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tangerine ware for new year

Reduction-fired porcelain cups, bowls and tangerines.
Slip cast and tile work.

tangerine ware for new year is a collection of slip-cast and tile pieces that reflects on the significance of the holiday in Japanese and local Hawaii culture. Tangerines are displayed in homes and cars, along with mochi and evergreen branches, to bring good luck in the new year. This celebratory emblem is here calcified in porcelain, and displayed with sake cups and bowls, in a futile attempt to indefinitely preserve the effectiveness of such displays. Good health, long life, and prosperity.

in memory of a pond

2,000+ reduction-fired porcelain tiles.
Foam board and cement base.

in memory of a pond is a public, outdoor ceramic sculpture made for Lansing Art Gallery's 2022 ArtPath. Relief details on the surface of the work mimic the curves and ripples of waves, while drawing further inspiration from roof tiles and adornments on traditional Japanese houses. This work reflects on memories from my great-grandparents’ home in Waipahu, Hawaii, and uses the repeated unit of tile to map how those memories have changed over time.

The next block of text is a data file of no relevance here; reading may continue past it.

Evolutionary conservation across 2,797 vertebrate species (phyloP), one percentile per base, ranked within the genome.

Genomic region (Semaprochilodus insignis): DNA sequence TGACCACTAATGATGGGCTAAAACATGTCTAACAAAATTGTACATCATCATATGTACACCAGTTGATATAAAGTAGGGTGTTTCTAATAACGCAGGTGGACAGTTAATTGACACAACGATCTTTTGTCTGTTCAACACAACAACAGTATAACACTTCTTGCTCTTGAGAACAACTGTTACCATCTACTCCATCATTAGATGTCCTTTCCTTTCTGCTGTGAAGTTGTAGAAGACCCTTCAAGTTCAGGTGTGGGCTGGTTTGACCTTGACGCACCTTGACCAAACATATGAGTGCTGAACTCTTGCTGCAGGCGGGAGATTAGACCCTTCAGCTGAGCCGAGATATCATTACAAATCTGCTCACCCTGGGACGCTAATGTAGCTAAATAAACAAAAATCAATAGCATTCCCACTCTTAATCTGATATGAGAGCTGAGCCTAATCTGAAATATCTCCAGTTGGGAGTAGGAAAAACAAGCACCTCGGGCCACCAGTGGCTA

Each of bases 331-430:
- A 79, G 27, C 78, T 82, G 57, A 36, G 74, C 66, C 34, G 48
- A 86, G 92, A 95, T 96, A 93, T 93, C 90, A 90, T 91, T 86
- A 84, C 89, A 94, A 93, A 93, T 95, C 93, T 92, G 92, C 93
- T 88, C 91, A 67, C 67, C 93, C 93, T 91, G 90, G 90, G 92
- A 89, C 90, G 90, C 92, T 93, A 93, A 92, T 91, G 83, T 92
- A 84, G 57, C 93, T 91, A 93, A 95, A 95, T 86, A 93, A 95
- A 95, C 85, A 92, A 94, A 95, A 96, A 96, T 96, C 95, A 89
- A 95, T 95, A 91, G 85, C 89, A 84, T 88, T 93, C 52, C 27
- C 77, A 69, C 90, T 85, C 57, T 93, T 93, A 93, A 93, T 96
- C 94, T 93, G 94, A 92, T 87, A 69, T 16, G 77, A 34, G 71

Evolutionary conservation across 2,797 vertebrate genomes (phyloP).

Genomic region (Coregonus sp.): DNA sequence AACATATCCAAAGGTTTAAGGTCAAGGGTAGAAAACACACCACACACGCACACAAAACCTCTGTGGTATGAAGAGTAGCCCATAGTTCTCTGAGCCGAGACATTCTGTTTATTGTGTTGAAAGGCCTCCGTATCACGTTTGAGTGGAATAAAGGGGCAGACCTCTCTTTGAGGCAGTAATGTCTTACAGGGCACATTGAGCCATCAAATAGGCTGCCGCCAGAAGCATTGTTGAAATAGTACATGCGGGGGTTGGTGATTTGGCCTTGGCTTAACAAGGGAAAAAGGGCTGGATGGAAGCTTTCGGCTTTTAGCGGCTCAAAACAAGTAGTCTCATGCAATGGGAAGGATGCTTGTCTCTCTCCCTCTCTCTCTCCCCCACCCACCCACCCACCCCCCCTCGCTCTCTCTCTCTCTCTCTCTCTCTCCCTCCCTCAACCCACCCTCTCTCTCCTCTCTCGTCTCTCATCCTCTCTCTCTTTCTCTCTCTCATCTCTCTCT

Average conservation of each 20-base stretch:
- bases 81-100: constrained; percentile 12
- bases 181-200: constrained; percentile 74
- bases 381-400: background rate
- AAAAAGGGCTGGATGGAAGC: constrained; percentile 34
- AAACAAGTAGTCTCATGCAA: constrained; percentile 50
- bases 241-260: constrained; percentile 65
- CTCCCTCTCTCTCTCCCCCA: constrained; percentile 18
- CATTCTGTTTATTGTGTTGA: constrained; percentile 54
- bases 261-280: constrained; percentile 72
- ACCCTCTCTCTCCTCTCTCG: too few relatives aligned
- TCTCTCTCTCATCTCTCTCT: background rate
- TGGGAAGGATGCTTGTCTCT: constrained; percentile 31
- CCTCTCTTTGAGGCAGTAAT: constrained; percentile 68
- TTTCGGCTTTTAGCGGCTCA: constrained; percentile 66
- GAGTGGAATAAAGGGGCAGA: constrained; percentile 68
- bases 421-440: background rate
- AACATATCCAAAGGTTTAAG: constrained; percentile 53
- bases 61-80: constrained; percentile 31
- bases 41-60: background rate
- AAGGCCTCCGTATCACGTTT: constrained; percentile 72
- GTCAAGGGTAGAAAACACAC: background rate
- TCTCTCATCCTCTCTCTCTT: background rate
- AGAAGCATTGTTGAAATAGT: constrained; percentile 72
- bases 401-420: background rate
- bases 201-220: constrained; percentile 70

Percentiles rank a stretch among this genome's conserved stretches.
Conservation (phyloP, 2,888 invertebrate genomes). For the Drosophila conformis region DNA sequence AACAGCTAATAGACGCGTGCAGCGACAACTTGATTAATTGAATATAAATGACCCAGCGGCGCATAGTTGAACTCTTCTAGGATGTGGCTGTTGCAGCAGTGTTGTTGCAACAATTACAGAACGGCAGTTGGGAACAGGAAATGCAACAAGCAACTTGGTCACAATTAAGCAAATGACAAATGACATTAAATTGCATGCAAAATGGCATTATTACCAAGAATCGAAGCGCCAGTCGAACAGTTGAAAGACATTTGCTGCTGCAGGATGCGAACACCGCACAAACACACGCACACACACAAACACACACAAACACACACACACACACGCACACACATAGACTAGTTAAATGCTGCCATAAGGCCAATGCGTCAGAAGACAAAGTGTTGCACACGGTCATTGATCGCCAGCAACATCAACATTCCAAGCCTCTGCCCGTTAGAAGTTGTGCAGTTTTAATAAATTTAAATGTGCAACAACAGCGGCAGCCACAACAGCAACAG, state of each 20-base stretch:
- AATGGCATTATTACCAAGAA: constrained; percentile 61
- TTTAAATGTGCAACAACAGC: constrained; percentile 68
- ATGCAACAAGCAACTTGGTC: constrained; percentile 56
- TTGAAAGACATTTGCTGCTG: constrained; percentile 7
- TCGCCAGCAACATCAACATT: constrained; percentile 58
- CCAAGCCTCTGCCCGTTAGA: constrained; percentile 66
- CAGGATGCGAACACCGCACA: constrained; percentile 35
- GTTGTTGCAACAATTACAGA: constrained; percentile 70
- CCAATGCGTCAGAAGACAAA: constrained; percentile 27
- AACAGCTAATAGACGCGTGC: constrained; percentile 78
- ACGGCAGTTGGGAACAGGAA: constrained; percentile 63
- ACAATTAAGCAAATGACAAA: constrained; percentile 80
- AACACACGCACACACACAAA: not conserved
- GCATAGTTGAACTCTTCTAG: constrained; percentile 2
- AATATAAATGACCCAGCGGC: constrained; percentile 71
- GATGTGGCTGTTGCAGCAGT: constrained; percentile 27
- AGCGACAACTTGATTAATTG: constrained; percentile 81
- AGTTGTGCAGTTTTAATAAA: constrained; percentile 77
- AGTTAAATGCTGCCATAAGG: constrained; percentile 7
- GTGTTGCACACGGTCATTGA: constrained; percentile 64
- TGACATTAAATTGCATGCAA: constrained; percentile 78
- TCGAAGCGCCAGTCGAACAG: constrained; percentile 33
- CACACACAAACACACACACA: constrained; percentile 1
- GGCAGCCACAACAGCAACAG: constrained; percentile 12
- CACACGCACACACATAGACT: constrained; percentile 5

Photo 1 from the Lansing State Journal. Featured photo by Nick King.

light yellow

3,000+ soda-fired porcelain tiles on an MDF frame.
Four carved plaster tiles with laser-cut birch plywood.

light yellow is a cumulative thesis project displayed at the Broad Art Museum from March 26 - May 18, as part of its 2022 MFA exhibition. The project includes a 3x12ft porcelain tiled pool, and four "reliquaries" made of porcelain and laser-cut plywood. light yellow explores cultural loss through the creation mythology of a fictional human-fish hybrid species, and draws inspiration from the artist's own experience of multiethnic identity, as well as histories of scientific racism. Photos 1-5 by Alex Nichols.

catch index

Carved plaster tiles, arranged on MDF board.
Glazed stoneware with a maple frame.

catch index is a pseudo-scientific examination of a fictional human-fish hybrid species. The carved plaster tiles function as found objects, arranged and presented for human legibility. Together, the tiles narrate a story of the capture and exploitation of a hybrid, serving as another historical monument in the creation mythology of this species.